Africa: Global Fund Partners Unite to Fight

Geneva — The Board of the Global Fund to Fight AIDS, Tuberculosis and Malaria today unanimously approved a new response mechanism to support countries respond to COVID-19 and mitigate the impact on programs to fight HIV, TB, malaria and systems for health, effectively doubling the amount of available funding to up to US$1 billion.

The COVID-19 Response Mechanism authorizes funding of US$500 million and comes in addition to up to US$500 million in grant flexibilities that were announced by the Global Fund on 4 March and are already being implemented by 54 countries.

Peter Sands, Executive Director of the Global Fund, stressed the urgency of the situation and called on partners to unite efforts to respond to an unprecedented public health emergency that threatens to derail progress on HIV, TB and malaria, and to overwhelm community and health systems with potentially catastrophic consequences.

"It is absolutely critical to take swift action, both to protect people now and to maintain lifesaving programs to fight HIV, TB and malaria," Sands said. "We face a monumental challenge, and we have to work together like never before. It is not only the right thing to do, it is also the smart thing to do. We must unite to fight."

The Global Fund is responding quickly to the COVID-19 pandemic under WHO leadership and in close collaboration with other partners. The COVID-19 Response Mechanism will provide additional support for country responses to the pandemic and continuity in the fight against HIV, TB and malaria through the rapid deployment of funds. It further enables the Global Fund to mobilize additional resources from private and public donors willing to support the most vulnerable countries as they fight COVID-19.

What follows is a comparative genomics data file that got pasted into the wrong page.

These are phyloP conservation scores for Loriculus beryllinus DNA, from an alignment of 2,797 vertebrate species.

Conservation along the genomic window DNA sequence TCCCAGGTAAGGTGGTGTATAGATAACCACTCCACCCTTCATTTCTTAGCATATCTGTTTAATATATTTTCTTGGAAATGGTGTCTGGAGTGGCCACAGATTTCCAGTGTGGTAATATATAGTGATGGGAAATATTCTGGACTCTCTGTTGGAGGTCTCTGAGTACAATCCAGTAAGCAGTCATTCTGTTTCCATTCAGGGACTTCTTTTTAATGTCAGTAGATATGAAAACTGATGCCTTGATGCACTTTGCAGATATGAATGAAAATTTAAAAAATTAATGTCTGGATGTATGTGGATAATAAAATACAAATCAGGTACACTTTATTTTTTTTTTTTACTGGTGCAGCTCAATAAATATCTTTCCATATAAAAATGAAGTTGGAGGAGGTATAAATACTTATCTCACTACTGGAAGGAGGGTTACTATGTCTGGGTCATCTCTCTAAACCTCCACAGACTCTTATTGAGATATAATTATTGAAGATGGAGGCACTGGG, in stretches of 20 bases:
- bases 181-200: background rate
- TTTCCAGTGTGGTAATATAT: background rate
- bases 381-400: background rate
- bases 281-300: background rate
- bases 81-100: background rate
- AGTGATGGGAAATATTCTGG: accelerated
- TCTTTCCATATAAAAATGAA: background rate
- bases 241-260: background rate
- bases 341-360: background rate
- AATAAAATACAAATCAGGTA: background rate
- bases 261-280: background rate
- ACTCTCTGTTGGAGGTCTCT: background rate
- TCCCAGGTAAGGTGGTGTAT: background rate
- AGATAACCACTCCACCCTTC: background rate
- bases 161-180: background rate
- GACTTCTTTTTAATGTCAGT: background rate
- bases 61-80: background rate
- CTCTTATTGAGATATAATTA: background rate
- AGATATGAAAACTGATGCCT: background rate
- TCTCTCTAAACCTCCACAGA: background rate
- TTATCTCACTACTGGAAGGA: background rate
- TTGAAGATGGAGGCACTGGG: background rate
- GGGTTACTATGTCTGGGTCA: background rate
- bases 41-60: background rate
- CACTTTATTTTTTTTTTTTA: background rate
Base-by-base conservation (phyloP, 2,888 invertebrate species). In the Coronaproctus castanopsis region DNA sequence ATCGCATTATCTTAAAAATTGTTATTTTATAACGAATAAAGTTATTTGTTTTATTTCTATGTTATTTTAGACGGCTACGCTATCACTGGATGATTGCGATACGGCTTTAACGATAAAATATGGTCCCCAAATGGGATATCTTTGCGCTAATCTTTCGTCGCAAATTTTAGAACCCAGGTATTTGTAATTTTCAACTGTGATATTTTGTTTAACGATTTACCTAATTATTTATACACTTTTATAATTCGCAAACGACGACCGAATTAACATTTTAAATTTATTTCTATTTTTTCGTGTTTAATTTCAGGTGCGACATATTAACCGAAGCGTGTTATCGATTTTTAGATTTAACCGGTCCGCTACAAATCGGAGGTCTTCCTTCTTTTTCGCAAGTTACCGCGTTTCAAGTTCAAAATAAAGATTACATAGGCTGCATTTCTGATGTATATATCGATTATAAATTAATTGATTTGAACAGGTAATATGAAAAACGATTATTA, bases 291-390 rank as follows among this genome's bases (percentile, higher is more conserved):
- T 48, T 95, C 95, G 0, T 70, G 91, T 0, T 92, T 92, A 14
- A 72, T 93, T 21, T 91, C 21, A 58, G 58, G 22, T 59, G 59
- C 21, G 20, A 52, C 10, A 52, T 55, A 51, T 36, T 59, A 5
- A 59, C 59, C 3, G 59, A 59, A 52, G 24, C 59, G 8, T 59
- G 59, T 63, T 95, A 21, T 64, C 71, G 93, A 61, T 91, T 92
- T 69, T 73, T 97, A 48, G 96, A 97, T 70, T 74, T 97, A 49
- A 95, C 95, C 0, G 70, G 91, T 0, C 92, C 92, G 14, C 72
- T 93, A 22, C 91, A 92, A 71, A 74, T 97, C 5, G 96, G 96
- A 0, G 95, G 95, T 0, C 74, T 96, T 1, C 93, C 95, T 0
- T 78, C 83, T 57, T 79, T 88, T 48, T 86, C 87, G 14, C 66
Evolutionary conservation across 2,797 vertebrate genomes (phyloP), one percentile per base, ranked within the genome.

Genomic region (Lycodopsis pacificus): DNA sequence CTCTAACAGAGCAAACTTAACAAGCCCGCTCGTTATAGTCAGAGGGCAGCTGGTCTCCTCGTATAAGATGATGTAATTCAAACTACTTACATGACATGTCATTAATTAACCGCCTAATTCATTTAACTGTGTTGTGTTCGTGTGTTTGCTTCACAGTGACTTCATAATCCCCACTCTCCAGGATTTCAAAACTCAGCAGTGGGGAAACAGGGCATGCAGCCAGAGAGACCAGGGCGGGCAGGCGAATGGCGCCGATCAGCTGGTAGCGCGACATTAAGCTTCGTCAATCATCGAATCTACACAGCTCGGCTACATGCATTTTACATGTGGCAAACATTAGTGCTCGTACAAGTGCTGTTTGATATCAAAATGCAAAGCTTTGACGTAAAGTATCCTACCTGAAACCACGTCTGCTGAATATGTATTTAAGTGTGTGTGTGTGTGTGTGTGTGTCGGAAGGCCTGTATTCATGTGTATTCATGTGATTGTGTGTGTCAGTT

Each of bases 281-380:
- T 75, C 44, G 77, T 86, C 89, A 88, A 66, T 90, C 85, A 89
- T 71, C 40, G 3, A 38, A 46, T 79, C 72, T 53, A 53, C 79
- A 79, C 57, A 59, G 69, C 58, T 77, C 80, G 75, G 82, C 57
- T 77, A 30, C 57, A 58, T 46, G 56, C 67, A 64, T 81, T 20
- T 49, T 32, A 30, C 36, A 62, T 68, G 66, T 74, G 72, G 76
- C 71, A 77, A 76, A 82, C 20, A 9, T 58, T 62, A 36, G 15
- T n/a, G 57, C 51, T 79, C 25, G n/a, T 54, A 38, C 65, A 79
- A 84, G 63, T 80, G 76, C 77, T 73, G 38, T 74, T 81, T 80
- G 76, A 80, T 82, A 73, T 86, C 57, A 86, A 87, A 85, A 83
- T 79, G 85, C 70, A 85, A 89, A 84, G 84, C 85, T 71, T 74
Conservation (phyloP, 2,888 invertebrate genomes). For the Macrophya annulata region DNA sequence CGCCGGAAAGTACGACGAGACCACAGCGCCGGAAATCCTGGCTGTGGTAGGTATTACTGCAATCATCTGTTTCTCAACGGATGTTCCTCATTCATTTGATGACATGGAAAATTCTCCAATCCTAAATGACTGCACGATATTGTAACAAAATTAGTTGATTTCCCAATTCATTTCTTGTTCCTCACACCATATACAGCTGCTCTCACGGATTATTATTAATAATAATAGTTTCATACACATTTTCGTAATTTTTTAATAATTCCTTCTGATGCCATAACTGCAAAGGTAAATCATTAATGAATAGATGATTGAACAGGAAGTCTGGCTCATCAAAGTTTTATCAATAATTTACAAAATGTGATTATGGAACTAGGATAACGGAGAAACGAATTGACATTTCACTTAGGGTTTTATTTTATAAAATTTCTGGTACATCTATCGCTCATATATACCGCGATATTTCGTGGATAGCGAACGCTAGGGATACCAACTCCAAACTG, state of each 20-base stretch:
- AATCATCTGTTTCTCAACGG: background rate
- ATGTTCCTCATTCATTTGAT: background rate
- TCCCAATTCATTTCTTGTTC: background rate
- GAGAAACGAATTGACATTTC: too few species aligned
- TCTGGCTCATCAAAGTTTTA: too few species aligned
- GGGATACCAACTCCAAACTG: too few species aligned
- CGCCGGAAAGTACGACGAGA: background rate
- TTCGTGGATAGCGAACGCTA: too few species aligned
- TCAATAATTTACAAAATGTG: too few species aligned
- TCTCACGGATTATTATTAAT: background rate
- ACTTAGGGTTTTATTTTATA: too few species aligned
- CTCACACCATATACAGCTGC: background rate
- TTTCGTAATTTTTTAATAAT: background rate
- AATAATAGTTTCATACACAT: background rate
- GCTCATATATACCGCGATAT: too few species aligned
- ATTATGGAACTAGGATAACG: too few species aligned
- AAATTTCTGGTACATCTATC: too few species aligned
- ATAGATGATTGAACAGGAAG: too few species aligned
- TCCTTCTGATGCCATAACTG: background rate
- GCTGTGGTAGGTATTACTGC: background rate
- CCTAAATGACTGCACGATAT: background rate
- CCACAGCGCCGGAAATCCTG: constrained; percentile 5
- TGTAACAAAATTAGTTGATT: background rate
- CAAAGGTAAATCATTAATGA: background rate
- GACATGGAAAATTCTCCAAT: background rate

With an initial allocation of US$500 million, the COVID-19 Response Mechanism will leverage the principle of country ownership and allow countries to request funding for control and containment, to mitigate the impact on HIV, TB and malaria and to support systems for health, including laboratory networks, supply chains, and community-led response.

The Board on Thursday also approved temporary flexibilities to address disruptions in supply chain and to program implementation due to COVID-19.

Several Board members stressed the importance of removing human rights and gender barriers to health care, and of the role of communities, as essential to an effective response. As with HIV, TB and malaria, COVID-19 will disproportionately affect the poorest, the most marginalized and the most vulnerable.

Advancing global health security and strengthening local systems for health is central to the Global Fund's mission to end the world's three deadliest epidemics - HIV, TB and malaria - and to fight new and emerging diseases like COVID-19.

The Global Fund raises and invests more than US$4 billion a year to support programs to fight AIDS, TB and malaria in more than 100 countries. The infrastructure and capabilities to defeat diseases like AIDS, TB and malaria - medical supply chains, laboratories, community health workers, disease surveillance - are also needed to fight COVID-19.

The Global Fund is responding rapidly and since 4 March has enabled countries to use up to 5% of approved grant funding. US$70 million has been approved across 54 countries and two regional grants, and more funding requests are being considered.

Under WHO guidance, the Global Fund strongly encourages countries to take prompt action to mitigate the potential negative consequences of COVID-19 on existing programs supported by Global Fund grants.

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